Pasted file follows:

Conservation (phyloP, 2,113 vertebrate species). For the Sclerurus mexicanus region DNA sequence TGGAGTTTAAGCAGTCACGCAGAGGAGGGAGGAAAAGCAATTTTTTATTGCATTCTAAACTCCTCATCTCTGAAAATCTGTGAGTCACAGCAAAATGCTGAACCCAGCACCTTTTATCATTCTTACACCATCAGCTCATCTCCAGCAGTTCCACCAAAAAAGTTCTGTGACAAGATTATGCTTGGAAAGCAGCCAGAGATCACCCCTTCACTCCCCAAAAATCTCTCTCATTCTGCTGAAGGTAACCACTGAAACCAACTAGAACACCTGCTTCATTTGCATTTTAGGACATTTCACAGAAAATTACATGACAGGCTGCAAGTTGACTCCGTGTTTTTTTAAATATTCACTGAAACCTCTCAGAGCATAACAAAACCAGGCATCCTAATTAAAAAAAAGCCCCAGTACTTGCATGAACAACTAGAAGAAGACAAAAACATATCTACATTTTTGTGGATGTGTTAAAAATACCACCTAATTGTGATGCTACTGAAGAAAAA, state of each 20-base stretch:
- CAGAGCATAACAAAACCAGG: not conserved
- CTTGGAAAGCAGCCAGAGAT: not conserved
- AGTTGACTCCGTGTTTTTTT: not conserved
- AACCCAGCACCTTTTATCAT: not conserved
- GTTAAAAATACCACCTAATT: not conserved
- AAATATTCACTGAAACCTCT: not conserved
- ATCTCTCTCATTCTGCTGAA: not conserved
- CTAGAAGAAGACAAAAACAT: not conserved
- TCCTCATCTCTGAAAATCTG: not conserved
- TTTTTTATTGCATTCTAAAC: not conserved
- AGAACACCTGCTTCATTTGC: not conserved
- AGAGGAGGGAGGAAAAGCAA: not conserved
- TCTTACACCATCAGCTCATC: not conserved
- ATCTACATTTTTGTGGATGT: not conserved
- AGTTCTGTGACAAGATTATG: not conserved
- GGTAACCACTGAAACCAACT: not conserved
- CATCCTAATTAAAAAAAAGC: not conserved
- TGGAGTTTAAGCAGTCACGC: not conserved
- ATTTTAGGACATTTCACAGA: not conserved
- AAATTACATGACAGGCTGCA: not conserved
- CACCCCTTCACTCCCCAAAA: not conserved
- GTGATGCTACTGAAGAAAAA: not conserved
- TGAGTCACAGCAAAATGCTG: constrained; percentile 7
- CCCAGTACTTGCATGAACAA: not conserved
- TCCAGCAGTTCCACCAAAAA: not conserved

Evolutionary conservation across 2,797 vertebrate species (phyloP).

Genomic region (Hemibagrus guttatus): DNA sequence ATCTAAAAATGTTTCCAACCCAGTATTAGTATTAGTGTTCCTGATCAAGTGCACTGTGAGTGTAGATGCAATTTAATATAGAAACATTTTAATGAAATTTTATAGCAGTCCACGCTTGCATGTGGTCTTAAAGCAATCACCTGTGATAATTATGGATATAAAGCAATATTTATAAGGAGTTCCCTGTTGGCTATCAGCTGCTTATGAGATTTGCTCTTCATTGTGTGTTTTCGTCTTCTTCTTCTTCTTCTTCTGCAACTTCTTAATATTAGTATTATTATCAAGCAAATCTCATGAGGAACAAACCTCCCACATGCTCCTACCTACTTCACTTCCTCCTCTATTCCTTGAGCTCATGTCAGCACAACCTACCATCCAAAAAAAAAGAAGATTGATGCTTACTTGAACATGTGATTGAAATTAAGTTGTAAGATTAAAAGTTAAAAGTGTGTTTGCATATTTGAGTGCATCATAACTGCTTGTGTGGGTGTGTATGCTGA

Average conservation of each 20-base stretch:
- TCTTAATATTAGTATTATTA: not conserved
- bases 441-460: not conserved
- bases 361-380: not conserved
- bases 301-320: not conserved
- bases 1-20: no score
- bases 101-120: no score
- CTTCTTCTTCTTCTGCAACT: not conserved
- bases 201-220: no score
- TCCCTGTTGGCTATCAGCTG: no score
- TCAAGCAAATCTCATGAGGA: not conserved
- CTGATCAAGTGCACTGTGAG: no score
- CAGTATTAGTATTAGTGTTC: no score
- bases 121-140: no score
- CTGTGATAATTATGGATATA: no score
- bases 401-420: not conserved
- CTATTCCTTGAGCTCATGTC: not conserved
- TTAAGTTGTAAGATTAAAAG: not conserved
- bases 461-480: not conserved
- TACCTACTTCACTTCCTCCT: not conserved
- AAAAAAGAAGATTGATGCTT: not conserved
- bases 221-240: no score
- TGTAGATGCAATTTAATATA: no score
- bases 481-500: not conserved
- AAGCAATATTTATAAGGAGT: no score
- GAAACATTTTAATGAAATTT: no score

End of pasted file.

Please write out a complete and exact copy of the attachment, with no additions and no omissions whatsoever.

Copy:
Conservation (phyloP, 2,113 vertebrate species). For the Sclerurus mexicanus region DNA sequence TGGAGTTTAAGCAGTCACGCAGAGGAGGGAGGAAAAGCAATTTTTTATTGCATTCTAAACTCCTCATCTCTGAAAATCTGTGAGTCACAGCAAAATGCTGAACCCAGCACCTTTTATCATTCTTACACCATCAGCTCATCTCCAGCAGTTCCACCAAAAAAGTTCTGTGACAAGATTATGCTTGGAAAGCAGCCAGAGATCACCCCTTCACTCCCCAAAAATCTCTCTCATTCTGCTGAAGGTAACCACTGAAACCAACTAGAACACCTGCTTCATTTGCATTTTAGGACATTTCACAGAAAATTACATGACAGGCTGCAAGTTGACTCCGTGTTTTTTTAAATATTCACTGAAACCTCTCAGAGCATAACAAAACCAGGCATCCTAATTAAAAAAAAGCCCCAGTACTTGCATGAACAACTAGAAGAAGACAAAAACATATCTACATTTTTGTGGATGTGTTAAAAATACCACCTAATTGTGATGCTACTGAAGAAAAA, state of each 20-base stretch:
- CAGAGCATAACAAAACCAGG: not conserved
- CTTGGAAAGCAGCCAGAGAT: not conserved
- AGTTGACTCCGTGTTTTTTT: not conserved
- AACCCAGCACCTTTTATCAT: not conserved
- GTTAAAAATACCACCTAATT: not conserved
- AAATATTCACTGAAACCTCT: not conserved
- ATCTCTCTCATTCTGCTGAA: not conserved
- CTAGAAGAAGACAAAAACAT: not conserved
- TCCTCATCTCTGAAAATCTG: not conserved
- TTTTTTATTGCATTCTAAAC: not conserved
- AGAACACCTGCTTCATTTGC: not conserved
- AGAGGAGGGAGGAAAAGCAA: not conserved
- TCTTACACCATCAGCTCATC: not conserved
- ATCTACATTTTTGTGGATGT: not conserved
- AGTTCTGTGACAAGATTATG: not conserved
- GGTAACCACTGAAACCAACT: not conserved
- CATCCTAATTAAAAAAAAGC: not conserved
- TGGAGTTTAAGCAGTCACGC: not conserved
- ATTTTAGGACATTTCACAGA: not conserved
- AAATTACATGACAGGCTGCA: not conserved
- CACCCCTTCACTCCCCAAAA: not conserved
- GTGATGCTACTGAAGAAAAA: not conserved
- TGAGTCACAGCAAAATGCTG: constrained; percentile 7
- CCCAGTACTTGCATGAACAA: not conserved
- TCCAGCAGTTCCACCAAAAA: not conserved

Evolutionary conservation across 2,797 vertebrate species (phyloP).

Genomic region (Hemibagrus guttatus): DNA sequence ATCTAAAAATGTTTCCAACCCAGTATTAGTATTAGTGTTCCTGATCAAGTGCACTGTGAGTGTAGATGCAATTTAATATAGAAACATTTTAATGAAATTTTATAGCAGTCCACGCTTGCATGTGGTCTTAAAGCAATCACCTGTGATAATTATGGATATAAAGCAATATTTATAAGGAGTTCCCTGTTGGCTATCAGCTGCTTATGAGATTTGCTCTTCATTGTGTGTTTTCGTCTTCTTCTTCTTCTTCTTCTGCAACTTCTTAATATTAGTATTATTATCAAGCAAATCTCATGAGGAACAAACCTCCCACATGCTCCTACCTACTTCACTTCCTCCTCTATTCCTTGAGCTCATGTCAGCACAACCTACCATCCAAAAAAAAAGAAGATTGATGCTTACTTGAACATGTGATTGAAATTAAGTTGTAAGATTAAAAGTTAAAAGTGTGTTTGCATATTTGAGTGCATCATAACTGCTTGTGTGGGTGTGTATGCTGA

Average conservation of each 20-base stretch:
- TCTTAATATTAGTATTATTA: not conserved
- bases 441-460: not conserved
- bases 361-380: not conserved
- bases 301-320: not conserved
- bases 1-20: no score
- bases 101-120: no score
- CTTCTTCTTCTTCTGCAACT: not conserved
- bases 201-220: no score
- TCCCTGTTGGCTATCAGCTG: no score
- TCAAGCAAATCTCATGAGGA: not conserved
- CTGATCAAGTGCACTGTGAG: no score
- CAGTATTAGTATTAGTGTTC: no score
- bases 121-140: no score
- CTGTGATAATTATGGATATA: no score
- bases 401-420: not conserved
- CTATTCCTTGAGCTCATGTC: not conserved
- TTAAGTTGTAAGATTAAAAG: not conserved
- bases 461-480: not conserved
- TACCTACTTCACTTCCTCCT: not conserved
- AAAAAAGAAGATTGATGCTT: not conserved
- bases 221-240: no score
- TGTAGATGCAATTTAATATA: no score
- bases 481-500: not conserved
- AAGCAATATTTATAAGGAGT: no score
- GAAACATTTTAATGAAATTT: no score